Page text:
Having presented the trappings and dangers of assuming, it needs stated that not all assumptions are “negative” in nature, and in fact, some are healthy and beneficial to an organization.  I posit that those seeking to further develop their leadership presence, and fine tune their “Ass_u_me” avoidance system, do so by reviewing (adopting) the following list of assumptions from Abraham H. Maslow:

The following list contains 37 assumptions (36 plus assumption 6a), which underlie eupsychian management policy.  According to Maslow (1965), these “assumptions” are necessary preconditions for successful leadership “and” followership within organizations (Maslow, 1965, p. 17-33).  The list contains the main points of each assumption; additional commentary for each assumption can be viewed in Maslow’s Eupsychian Management: A Journal, which was re-published under the title: Maslow on Management.

  1. Assume everyone is to be trusted.
  2. Assume everyone is to be informed as completely as possible of as many facts and truths as possible…
  3. Assume in all your people the impulse to achieve…
  4. Assume that there is no dominance–subordination hierarchy in the jungle sense or authoritarian sense…
  5. Assume that everyone will have the same ultimate managerial objectives and will identify with them no matter where they are in the organization or in the hierarchy.
  6. Eupsychian economics must assume good will among all the members of the organization rather than rivalry or jealousy.  (6a).  Synergy is also assumed.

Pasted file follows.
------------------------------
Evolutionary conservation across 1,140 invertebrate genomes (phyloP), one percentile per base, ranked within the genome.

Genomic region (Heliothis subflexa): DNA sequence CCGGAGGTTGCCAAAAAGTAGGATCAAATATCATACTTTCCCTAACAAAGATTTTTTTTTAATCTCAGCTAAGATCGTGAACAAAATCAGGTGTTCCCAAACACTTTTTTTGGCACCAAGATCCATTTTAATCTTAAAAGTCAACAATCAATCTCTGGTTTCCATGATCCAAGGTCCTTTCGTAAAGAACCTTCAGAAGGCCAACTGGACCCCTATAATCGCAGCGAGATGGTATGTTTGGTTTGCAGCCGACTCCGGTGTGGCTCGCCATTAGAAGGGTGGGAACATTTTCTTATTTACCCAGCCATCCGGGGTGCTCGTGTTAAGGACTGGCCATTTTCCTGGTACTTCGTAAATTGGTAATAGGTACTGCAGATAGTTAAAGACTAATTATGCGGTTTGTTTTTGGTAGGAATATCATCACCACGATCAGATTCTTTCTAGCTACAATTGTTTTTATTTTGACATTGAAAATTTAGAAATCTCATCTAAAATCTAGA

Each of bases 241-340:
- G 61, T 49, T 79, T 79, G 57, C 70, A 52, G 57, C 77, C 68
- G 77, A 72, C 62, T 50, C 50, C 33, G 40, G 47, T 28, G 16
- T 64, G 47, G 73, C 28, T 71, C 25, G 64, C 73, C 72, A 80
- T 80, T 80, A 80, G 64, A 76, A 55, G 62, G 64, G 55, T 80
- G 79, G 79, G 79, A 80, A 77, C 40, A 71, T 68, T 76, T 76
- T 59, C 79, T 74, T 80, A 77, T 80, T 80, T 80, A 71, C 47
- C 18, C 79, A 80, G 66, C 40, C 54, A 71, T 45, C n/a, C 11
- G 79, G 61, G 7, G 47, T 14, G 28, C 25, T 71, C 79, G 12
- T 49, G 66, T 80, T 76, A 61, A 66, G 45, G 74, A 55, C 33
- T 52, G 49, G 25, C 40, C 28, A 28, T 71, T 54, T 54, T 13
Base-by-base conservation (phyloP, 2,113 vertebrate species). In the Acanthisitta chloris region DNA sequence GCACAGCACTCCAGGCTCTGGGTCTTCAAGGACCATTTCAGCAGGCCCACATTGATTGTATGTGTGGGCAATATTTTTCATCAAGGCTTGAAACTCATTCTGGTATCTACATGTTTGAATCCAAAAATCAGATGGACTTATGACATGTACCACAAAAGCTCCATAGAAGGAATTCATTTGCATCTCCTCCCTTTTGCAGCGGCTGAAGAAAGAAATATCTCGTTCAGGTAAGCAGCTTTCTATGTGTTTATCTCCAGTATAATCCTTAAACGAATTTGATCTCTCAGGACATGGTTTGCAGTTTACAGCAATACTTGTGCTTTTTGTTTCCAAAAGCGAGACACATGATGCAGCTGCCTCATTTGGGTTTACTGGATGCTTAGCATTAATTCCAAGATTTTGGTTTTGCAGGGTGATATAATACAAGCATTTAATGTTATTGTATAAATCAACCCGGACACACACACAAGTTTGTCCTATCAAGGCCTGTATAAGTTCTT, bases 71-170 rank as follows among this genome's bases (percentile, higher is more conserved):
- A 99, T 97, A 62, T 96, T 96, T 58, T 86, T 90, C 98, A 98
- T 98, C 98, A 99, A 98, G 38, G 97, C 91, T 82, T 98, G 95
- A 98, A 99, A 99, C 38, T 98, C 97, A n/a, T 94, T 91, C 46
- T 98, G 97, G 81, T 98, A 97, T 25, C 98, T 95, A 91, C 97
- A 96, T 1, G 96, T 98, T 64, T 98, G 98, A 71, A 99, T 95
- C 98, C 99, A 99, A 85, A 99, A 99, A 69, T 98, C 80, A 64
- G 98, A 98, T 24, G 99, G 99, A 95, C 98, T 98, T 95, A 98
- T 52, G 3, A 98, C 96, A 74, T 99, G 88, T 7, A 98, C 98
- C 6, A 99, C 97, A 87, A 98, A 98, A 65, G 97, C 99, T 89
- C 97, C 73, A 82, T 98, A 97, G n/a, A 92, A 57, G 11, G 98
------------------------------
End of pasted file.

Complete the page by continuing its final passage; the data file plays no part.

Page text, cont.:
7. Assume that the individuals involved are healthy enough.
  8. Assume that the organization is healthy enough…
  9. Assume the “ability to admire”…
  10. We must assume that the people in eupsychian plants are not fixated at the safety-need level.
  11. Assume an active trend to self-actualization…
  12. Assume that everyone can enjoy good teamwork, friendship, good group spirit, good group homonomy, good belongingness, and group love.
  13. Assume hostility to be primarily reactive rather than character-based…
  14. Assume that people can take it…
  15. Eupsychian management assumes that people are improvable.
  16. Assume that everyone prefers to feel important, needed, useful, successful, proud, respected, rather than unimportant, interchangeable anonymous, wasted, unused, expendable, disrespected.
  17. That everyone prefers or perhaps even needs to love his boss (rather than to hate him), and that everyone prefers to respect his boss (rather than to disrespect him)…
  18. Assume that everyone dislikes fearing anyone (more than he likes fearing anyone), but that he prefers fearing the boss to despising the boss.
  19. Eupsychian management assumes everyone prefers to be a prime mover rather than a passive helper…
  20. Assume a tendency to improve things, to straighten the crooked picture on the wall, to clean up the dirty mess, to put things right, make things better, to do things better.
  21. Assume that growth occurs through delight and not through boredom.